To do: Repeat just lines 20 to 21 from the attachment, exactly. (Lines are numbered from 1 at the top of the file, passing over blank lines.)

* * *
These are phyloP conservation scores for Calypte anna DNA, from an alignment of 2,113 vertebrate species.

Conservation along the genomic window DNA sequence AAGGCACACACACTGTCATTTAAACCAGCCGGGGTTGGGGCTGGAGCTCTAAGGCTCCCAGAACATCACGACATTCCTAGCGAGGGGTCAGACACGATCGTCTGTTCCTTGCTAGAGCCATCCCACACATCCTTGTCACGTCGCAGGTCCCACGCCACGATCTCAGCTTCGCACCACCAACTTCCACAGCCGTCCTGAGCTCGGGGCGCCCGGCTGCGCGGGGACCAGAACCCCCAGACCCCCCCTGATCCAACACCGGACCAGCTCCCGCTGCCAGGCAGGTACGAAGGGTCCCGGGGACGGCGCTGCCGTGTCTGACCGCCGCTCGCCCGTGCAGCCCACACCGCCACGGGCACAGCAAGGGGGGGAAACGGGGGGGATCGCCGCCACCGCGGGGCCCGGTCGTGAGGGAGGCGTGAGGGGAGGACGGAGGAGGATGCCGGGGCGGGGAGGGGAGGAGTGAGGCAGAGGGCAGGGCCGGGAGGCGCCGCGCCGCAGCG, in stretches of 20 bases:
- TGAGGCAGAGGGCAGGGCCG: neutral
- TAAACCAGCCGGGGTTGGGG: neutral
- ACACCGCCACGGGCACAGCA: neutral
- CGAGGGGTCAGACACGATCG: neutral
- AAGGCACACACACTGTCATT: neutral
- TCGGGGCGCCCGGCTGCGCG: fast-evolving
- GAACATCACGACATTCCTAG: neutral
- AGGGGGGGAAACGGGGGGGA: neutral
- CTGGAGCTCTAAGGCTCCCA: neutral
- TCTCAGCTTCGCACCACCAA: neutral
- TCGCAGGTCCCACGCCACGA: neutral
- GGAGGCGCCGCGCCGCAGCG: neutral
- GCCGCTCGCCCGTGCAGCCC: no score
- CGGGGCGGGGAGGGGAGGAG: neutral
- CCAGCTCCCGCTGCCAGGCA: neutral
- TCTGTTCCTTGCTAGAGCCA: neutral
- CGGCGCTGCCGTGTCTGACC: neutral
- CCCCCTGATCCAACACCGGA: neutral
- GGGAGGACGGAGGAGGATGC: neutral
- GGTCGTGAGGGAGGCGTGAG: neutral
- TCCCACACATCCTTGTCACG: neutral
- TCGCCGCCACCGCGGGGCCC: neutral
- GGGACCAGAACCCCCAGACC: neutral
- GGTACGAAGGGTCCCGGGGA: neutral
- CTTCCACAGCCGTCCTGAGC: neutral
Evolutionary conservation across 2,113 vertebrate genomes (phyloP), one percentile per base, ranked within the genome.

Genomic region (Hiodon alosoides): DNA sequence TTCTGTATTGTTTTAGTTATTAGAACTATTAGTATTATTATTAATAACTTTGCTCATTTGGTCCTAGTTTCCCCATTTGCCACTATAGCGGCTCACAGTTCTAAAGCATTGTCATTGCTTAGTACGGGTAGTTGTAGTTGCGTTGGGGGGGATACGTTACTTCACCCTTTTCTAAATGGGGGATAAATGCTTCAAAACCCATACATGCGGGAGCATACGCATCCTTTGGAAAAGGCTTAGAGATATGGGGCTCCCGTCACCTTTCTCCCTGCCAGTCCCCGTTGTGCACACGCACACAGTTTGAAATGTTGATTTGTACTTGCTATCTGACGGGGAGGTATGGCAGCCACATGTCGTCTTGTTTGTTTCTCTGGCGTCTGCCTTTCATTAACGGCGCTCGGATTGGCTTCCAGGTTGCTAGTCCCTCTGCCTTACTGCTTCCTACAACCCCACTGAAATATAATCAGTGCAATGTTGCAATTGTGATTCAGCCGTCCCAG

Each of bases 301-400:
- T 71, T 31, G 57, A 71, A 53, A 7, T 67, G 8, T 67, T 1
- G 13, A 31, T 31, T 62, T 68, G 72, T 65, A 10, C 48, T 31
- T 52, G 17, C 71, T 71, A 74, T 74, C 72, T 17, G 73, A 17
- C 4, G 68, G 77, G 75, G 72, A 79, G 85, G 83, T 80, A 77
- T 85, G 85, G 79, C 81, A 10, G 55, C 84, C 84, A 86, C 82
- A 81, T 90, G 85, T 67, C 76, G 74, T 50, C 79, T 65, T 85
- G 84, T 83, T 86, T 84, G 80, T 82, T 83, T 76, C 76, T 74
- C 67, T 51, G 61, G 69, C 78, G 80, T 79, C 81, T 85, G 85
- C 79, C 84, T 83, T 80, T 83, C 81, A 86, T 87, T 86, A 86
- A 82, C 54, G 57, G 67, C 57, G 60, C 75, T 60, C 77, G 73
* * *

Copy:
- CCCCCTGATCCAACACCGGA: neutral
- GGGAGGACGGAGGAGGATGC: neutral